Williams Companies and Enbridge want investors in their master limited partnerships to exchange their units for corporate stock in a transaction that will trigger taxes for many
By Laura Saunders May 25, 2018 5:30 a.m. ET
Investors seeking both high income and low taxes poured billions of dollars into publicly traded energy master limited partnerships. Now many have tax headaches—surprisingly big bills from Uncle Sam and return preparers.
Two new MLP deals, from Williams Companies Inc.. and Enbridge Inc., ENB -0.60% are the latest to trigger these headaches. In these deals, known as roll-ups, the corporation sponsoring an MLP pulls it back into the corporate fold, and MLP investors exchange their units for corporate stock.
These consolidations will provide tax and other benefits to the parent corporations and their shareholders. Williams said that as a result of the deal, it expects not to owe cash taxes through 2024. But for these MLPs’ investors, the deals are taxable and neither one includes a cash payment to help with their own tax bills.
“In each case, the corporation and its investors will reap tax benefits at the expense of one segment of stakeholders,” says Robert Willens, an independent tax analyst.
A spokesman for Williams disagreed with this assessment, citing a premium to be received by MLP investors, among other things. A spokesman for Enbridge referred investors to the deal’s announcement.
These consolidations once again show the downside of the innovative MLP format. They were originally conceived as a way to attract investment to income-producing energy assets like pipelines. As partnerships, MLPs bypassed a layer of corporate taxes, and high depreciation plus special breaks helped defer taxes on hefty income payouts.
These features drew investors craving income, many of whom ignored MLPs’ tax complexities. Some planned to hold their units until death, when messy issues often disappear because of favorable tax provisions.
However, many MLP investors haven’t been able to hold that long. Some corporate sponsors cooled to MLPs when the structure became burdensome to growth. In 2014, Kinder Morgan Inc. consolidated two affiliated MLPs that were widely held by investors in a reorganization that was taxable to the investors.
The latest two hiccups for MLP investors both occurred on May 17. Tulsa-based Williams said it would acquire the remaining 256 million units of its affiliated MLP, Williams Partners . Investors will receive nearly 1.5 shares in the parent for each unit they own. Calgary-based Enbridge announced it would exchange company stock, in different ratios, for units of two affiliated MLPs.
The two companies both cited a March 15 ruling by the Federal Energy Regulatory Commission that denies a tax benefit previously allowed to MLPs. This reduces profits and further tilts the scales against the MLP format for some pipelines.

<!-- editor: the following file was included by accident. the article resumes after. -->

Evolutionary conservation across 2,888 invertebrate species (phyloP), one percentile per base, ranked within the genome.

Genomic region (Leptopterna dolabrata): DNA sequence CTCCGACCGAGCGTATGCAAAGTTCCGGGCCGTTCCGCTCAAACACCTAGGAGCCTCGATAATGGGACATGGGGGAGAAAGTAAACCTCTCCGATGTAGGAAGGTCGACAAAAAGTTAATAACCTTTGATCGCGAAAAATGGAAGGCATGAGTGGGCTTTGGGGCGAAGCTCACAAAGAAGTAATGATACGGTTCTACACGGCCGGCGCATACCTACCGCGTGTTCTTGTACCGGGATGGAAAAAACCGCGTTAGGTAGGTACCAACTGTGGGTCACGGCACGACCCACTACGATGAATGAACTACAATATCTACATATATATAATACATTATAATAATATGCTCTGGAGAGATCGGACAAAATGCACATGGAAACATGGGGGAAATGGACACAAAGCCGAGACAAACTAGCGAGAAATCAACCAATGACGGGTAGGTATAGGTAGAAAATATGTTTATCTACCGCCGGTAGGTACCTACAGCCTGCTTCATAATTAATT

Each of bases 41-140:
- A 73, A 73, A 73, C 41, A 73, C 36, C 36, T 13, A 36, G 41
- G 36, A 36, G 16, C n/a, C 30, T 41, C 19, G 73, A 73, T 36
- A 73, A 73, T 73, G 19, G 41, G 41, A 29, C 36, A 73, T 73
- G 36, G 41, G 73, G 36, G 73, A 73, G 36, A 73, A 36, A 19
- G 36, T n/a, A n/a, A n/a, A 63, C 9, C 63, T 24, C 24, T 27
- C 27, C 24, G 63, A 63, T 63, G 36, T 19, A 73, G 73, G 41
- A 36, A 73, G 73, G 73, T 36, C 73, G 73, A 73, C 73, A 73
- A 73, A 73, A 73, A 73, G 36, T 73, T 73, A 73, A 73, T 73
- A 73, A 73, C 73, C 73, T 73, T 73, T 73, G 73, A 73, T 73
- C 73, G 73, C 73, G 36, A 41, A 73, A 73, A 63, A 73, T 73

To be fair, MLPs have performed well for many investors. But when units must be sold, the act of selling often brings a complex and costly reckoning with the Internal Revenue Service. “In the end, many MLP investors don’t do as well as they expected to,” says Mark Cook, a CPA with SingerLewak in Irvine, Calif.
For those facing an MLP roll-up, here are tips for the road ahead. Determine the cost. The starting point for measuring an investment’s taxable gain or loss is its purchase price plus adjustments, known as “cost basis.” With a stock this is often the purchase price. But figuring the correct basis for partnerships such as MLPs is usually complex because they pass income and deductions directly through to their investors.
This means that MLP units often have many adjustments to their purchase price. For example, income raises a unit’s cost basis, while depreciation and losses lower it. The partnership reports annual adjustments to investors on a Schedule K-1—be sure to keep these records.
Tracking adjustments is often tedious. A spokesman for Williams said that a calculator on its website can help determine results through 2017, but it doesn’t yet include results for 2018. Figure the gains or loss from the sale. The investor’s net results can include both profits and losses.
Net profits are typically taxable as capital gains, which can qualify for lower rates, or as ordinary income, which is usually taxed at higher rates. Losses are generally capital losses.
After an MLP sale, say Mr. Willens and Mr. Cook, some investors wind up with an unwelcome tax result: large gains taxed at higher ordinary income rates, and capital losses that can’t be used to offset them.
Don’t donate. Some investors dealing with MLP complexity look to donate units to charity, as they would a long-held stock. This strategy seldom makes sense. Unlike with stock shares, the donor usually can’t deduct the full market value of the MLP units.
Cope with IRA issues. Tax specialists warn against putting MLP units in individual retirement accounts or Roth IRAs, because certain income could be taxable even though the account is tax-exempt. Many investors don’t owe this levy annually because the taxable income falls below the limit of $1,000 per IRA.
However, a sale of all MLP units held by an IRA could trigger substantial taxable income for IRA owners, says Mr. Cook.
Settle up. In addition to tax due, the IRS requires a special statement from MLP investors in the year of a sale, breaking out capital gains and ordinary income earned. Janet Hagy, a CPA in Austin, Texas, warns that tax-prep software often lacks the proper form.
She adds that preparing taxes for MLP units is so time consuming that investors should expect tax-prep bills to rise by 200% to 300%.
Write to Laura Saunders at firstname.lastname@example.org